Moviegoers turning to the senior-themed comedy “Poms” (STX) in the hope of being treated to the kind of zingy dialogue and amusing antics that made the NBC sitcom “The Golden Girls” so popular will come away sadly disappointed. Though the filmmakers’ good intentions are evident, the outcome is feeble.

After being diagnosed with ovarian cancer and making the decision to forgo chemotherapy, retired teacher Martha (Diane Keaton) relocates to Sun Springs, a Georgia community for the over-55 set. Though she initially intends to keep to herself while preparing for death, her budding friendship with her extroverted new next-door neighbor, Sheryl (Jacki Weaver), soon has Martha rethinking her pessimistic plans.

As a girl, Martha’s burning ambition was to be a cheerleader. Though she eventually qualified, the need to care for her terminally ill mother prevented her from ever taking to the sidelines. Now, the fact that Sun Springs requires every resident to join at least one club, but also allows the formation of new organizations, inspires Martha to revive her dream.

Together with Sheryl, she sets out to recruit a squad of senior citizen shakers. As the duo hold auditions — Rhea Perlman’s Alice and Pam Grier’s Olive emerge as the resulting team’s most prominent members — director Zara Hayes and screenwriter Shane Atkinson find themselves in a dilemma of their own creation.

Even as it boosts the value of friendship and determination, “Poms” is also clearly intended to convey a message about the enduring abilities of the elderly. Yet the exigencies of humor require Hayes and Atkinson to exploit the incongruity of oldsters trying to imitate the litheness and inexhaustible pep of, say, the Dallas Cowboys Cheerleaders.

Perhaps a genius like Charlie Chaplin might have struck a successful balance between the humor and the pathos of Martha’s endeavor while upholding the dignity of the ensemble of characters she leads. The folks behind this project are not equal to that delicate and daunting task.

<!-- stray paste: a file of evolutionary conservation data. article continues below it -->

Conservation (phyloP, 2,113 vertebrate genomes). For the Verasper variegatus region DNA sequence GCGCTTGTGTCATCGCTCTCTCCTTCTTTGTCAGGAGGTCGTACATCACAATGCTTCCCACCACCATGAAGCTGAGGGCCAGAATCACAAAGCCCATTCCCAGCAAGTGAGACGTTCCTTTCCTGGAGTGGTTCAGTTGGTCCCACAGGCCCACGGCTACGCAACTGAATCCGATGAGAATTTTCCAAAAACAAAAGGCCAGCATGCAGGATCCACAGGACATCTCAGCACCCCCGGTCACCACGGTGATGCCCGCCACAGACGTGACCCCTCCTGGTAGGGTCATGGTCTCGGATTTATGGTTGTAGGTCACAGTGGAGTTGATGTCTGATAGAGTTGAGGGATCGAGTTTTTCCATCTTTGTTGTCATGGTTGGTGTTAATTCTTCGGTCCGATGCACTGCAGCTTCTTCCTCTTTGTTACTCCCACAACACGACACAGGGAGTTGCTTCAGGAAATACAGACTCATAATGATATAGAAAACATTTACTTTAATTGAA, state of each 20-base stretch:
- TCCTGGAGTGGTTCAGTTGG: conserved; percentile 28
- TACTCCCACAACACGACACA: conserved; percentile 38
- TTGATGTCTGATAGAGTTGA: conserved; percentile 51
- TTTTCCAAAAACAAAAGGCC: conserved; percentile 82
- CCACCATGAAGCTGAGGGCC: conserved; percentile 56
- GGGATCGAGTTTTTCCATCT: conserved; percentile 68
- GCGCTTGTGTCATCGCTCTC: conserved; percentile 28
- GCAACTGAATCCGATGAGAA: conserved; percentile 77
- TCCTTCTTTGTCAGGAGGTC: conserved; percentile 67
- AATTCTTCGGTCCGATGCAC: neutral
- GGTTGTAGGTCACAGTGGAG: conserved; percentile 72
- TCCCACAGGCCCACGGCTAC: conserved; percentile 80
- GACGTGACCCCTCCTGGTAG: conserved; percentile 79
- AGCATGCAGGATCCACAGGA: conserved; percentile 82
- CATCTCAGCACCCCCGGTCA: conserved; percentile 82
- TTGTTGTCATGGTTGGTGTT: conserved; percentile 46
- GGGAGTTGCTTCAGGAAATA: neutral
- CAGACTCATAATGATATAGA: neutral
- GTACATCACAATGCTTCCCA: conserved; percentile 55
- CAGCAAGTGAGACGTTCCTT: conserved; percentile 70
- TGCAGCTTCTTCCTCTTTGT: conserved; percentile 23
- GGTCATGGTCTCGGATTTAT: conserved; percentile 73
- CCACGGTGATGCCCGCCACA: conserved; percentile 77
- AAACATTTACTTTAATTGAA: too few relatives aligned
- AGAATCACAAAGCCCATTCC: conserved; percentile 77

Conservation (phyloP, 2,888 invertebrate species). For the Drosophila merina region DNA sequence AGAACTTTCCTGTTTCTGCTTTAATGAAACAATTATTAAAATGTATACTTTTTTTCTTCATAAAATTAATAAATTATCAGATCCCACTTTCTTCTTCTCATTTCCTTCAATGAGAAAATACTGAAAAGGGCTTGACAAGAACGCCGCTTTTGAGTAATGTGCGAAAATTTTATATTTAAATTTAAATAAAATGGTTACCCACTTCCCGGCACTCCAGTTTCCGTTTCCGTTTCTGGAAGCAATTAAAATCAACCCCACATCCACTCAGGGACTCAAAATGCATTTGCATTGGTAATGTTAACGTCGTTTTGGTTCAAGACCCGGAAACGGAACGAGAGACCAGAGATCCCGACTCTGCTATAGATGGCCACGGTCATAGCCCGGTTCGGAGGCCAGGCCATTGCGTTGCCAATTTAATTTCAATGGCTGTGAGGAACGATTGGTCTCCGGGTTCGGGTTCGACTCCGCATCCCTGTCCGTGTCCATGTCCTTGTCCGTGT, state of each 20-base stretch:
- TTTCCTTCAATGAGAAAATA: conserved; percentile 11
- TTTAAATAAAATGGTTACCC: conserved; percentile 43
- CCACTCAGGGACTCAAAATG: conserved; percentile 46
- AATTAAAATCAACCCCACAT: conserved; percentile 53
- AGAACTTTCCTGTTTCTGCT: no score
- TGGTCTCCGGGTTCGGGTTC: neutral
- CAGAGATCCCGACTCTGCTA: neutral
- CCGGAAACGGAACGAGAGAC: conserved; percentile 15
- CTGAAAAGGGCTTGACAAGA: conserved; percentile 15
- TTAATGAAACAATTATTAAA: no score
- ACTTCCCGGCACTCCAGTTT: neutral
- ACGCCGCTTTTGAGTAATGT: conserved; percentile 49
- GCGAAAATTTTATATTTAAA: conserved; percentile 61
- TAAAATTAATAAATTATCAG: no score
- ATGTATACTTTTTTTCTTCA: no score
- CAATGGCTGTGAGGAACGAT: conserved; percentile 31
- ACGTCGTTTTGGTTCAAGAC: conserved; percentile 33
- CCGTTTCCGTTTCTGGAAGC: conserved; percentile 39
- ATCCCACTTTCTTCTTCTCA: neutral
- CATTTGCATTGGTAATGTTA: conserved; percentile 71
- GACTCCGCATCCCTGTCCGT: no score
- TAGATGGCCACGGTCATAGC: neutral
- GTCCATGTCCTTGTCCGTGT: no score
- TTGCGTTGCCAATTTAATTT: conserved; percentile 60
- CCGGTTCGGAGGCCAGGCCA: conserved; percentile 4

The unevenness of the narrative tone is only aggravated by a fairly realistic treatment of Martha’s declining state of health. It’s jarring to jump from the distressing sight of her retching into the toilet to the next installment of ostensibly merry mischief.

As Martha and her cohort struggle to overcome their physical limitations and the opposition of Vicki (Celia Weston), the snobby Southern belle who holds pride of place as Sun Springs’ power broker, the story arc follows a painfully predictable course while the slack pacing could use a dose of Geritol.

Romance finds a foothold via the ambition of Sheryl’s grandson, Ben (Charlie Tahan), to hold hands with Chloe (Alisha Boe), the real cheerleader who becomes the ladies’ coach. But the innocence of their bond is undercut by smirking remarks about how the collectors of Social Security by whom they’re surrounded still like to get saucy.

The film contains considerable sexual humor, a few uses of profanity, a couple of mild oaths, about a dozen crude terms, a handful of crass expressions and an obscene gesture. The Catholic News Service classification is A-III — adults. The Motion Picture Association of America rating is PG-13 — parents strongly cautioned. Some material may be inappropriate for children under 13.

—John Mulderig